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Old 02-13-2019, 06:30 PM   #41
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I talked to Maxwell back when I first brought it up here, and before Tesla bought them to discuss the use of Maxwell supercap starting modules on boats and was told they "were not approved for marine use" and they didn't see any value in such a small market.

There are numerous benefits to using supercaps for starting batteries since they are lightweight, last nearly forever, handle cool and hot temps with ease and can be charged from low voltage sources. They say you can charge a 24 volt starting supercap from 9 volts, but it takes AMPS to do it. The supercap simply accumulates the amperage from another source, it does not create any energy. I wouldn't want to see a battery that charged up a 24vdc supercap from 9 volts, because you're killing one set to get the supercap charged.

Another limitation of supercaps is that they are limited in power duration. Since the energy is stored as electrostatic energy inside the cap, it wants to dump all the power at once. The best starting module I've seen will only generate cranking amps for about 24 seconds tops. Displacement boats don't mind the weight of lead-acid batteries and only planing hull boats are really penalized for weight.

I like the fact that a 24v dc supercap starting module has charging ports and discharge ports, and some allow you to use 12vdc or 24vdc to charge a 24vdc module, means you don't need big ACR systems, since they only charge when needed, and at the voltages most boats have. All 12-volt battery charging systems would remain the same.

You would still need 12vdc house banks since you can't trickle power out of a supercap efficiently. Running the radio on a supercap could discharge it in a couple of hours. It can provide lots of amps for a short period and quickly recharge if you have the charging side power. I'd love to see a marine test bed with supercaps if you could find a vendor willing to back the install. I don't think Maxwell has much of a future for boating, so we'll have to find some other company...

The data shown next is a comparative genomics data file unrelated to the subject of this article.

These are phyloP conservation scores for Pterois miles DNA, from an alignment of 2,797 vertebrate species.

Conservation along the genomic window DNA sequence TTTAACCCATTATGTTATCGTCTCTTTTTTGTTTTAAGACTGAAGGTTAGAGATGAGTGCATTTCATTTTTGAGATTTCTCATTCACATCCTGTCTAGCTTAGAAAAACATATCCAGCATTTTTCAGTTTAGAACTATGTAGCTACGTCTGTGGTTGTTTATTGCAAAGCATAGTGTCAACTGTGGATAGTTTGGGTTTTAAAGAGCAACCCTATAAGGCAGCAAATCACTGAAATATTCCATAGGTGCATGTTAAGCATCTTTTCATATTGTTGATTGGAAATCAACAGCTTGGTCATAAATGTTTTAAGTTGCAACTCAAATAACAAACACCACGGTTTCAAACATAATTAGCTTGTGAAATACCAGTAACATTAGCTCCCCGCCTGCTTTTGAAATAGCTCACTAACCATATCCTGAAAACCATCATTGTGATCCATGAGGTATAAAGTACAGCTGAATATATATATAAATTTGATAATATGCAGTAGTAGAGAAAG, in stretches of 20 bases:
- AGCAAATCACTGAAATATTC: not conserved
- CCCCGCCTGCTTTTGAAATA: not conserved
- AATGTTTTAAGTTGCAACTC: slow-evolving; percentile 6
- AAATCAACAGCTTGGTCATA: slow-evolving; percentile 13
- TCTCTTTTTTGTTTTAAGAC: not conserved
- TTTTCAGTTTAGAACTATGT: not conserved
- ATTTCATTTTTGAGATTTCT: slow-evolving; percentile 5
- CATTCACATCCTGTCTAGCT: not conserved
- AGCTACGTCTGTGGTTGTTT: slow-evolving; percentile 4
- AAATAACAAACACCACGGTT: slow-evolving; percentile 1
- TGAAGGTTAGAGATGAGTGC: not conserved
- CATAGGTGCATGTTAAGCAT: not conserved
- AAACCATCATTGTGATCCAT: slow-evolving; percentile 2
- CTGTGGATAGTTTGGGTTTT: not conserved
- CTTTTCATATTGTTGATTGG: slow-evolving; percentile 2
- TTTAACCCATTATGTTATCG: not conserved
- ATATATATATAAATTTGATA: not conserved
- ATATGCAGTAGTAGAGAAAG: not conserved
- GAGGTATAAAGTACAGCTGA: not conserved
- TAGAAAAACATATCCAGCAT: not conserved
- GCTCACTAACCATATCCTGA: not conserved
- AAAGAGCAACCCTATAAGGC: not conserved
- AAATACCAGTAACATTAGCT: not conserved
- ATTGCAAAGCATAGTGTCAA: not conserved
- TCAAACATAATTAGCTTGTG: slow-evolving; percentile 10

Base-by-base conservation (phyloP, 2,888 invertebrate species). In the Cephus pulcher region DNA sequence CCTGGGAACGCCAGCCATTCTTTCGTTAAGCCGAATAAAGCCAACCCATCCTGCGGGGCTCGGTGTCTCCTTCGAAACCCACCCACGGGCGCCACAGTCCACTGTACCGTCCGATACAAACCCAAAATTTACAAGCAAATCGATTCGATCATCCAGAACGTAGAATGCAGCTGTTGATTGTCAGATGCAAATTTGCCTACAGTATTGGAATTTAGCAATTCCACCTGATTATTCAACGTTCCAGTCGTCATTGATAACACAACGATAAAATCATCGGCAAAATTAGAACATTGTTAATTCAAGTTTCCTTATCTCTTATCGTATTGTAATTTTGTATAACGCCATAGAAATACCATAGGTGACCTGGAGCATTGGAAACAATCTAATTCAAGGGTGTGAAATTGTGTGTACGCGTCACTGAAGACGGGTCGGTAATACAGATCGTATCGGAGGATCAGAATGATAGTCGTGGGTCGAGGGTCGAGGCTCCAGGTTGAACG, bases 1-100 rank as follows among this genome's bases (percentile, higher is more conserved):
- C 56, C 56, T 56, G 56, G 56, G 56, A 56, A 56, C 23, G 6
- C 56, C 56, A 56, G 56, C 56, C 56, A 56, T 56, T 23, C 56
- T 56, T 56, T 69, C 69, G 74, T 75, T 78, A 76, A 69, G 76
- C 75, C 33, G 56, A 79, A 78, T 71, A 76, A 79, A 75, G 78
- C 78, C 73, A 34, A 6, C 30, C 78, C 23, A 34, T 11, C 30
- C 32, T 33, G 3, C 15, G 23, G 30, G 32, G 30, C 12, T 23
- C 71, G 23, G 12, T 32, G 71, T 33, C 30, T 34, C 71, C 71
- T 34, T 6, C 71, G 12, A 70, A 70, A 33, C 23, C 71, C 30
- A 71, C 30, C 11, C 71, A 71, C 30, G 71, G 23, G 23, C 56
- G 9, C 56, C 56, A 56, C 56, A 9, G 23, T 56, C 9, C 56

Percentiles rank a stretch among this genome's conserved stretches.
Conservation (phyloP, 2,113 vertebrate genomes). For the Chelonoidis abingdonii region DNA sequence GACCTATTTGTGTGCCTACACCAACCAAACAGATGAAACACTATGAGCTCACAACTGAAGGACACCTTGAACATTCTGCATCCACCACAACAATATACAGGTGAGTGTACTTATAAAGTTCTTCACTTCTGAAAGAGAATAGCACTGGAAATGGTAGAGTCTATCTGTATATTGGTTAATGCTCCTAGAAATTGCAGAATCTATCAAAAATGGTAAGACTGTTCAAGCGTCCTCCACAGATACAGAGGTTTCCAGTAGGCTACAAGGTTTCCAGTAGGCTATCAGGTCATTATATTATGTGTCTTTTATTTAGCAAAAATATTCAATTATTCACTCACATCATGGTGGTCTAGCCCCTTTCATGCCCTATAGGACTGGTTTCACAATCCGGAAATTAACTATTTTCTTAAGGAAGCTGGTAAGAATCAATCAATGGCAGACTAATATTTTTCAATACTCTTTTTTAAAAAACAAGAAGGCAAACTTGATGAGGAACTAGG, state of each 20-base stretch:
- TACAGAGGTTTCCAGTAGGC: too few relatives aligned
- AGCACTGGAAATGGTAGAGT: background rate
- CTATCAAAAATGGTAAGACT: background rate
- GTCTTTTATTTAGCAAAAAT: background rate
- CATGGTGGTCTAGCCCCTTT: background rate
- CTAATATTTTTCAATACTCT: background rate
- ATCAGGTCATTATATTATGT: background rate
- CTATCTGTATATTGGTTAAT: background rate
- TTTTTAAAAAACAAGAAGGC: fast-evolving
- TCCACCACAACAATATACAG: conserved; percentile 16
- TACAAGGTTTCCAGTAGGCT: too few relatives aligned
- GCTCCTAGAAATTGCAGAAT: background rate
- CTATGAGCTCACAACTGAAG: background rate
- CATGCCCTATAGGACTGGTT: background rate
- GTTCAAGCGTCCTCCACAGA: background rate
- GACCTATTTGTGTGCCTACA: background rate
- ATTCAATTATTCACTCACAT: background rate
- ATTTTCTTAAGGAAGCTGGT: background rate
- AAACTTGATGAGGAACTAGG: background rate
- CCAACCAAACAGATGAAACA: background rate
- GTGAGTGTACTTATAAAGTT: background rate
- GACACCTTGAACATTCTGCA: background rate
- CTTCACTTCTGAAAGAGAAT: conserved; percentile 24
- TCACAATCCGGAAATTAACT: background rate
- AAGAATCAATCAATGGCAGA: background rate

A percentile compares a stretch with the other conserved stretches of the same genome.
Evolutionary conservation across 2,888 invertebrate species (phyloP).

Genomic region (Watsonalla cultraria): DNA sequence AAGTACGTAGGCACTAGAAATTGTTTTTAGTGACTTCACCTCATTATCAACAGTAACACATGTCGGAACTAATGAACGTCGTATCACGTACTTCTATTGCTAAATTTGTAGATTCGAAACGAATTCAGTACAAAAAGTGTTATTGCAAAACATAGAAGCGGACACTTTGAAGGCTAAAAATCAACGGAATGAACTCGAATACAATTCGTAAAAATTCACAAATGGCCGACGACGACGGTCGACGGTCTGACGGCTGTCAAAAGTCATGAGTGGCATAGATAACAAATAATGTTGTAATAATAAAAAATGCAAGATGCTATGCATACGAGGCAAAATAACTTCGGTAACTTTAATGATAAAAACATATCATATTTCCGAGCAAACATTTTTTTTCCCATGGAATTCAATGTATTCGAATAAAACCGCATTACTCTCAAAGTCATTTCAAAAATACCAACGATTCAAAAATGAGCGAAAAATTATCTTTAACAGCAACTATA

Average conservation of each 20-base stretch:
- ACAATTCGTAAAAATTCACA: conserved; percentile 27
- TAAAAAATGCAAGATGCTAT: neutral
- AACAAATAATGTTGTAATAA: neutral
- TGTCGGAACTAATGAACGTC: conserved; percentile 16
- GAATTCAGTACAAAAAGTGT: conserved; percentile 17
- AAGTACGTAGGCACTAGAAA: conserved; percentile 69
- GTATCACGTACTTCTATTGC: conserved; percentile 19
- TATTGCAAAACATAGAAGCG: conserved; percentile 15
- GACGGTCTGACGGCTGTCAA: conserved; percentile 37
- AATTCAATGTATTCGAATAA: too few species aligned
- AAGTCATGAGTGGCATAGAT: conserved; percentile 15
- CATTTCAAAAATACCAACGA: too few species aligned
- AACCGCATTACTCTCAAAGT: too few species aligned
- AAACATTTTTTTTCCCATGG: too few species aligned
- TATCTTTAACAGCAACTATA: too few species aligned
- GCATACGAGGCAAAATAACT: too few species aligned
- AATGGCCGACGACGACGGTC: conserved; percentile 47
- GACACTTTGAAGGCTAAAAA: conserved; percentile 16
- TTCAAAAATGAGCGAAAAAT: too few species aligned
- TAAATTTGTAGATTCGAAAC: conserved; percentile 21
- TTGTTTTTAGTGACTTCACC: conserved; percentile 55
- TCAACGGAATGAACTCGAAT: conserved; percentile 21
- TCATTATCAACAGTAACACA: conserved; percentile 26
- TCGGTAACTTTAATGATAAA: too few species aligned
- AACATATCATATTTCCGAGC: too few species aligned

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Old 02-13-2019, 08:25 PM   #42
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Interesting.
I have a start battery on the genset that is failing (needs a few minutes on battery charger to get grunt to pull solenoid in) and means either a trip ashore, organizing a car and paying around $100 or ......buy this online for $60 with free delivery to a near by post office

Not sure yet how I'd connect the large terminal eyes to it.





https://www.ebay.com.au/itm/New-6X-2...edirect=mobile
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Old 02-13-2019, 08:41 PM   #43
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Looks like the same one as above

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Old 02-13-2019, 11:27 PM   #44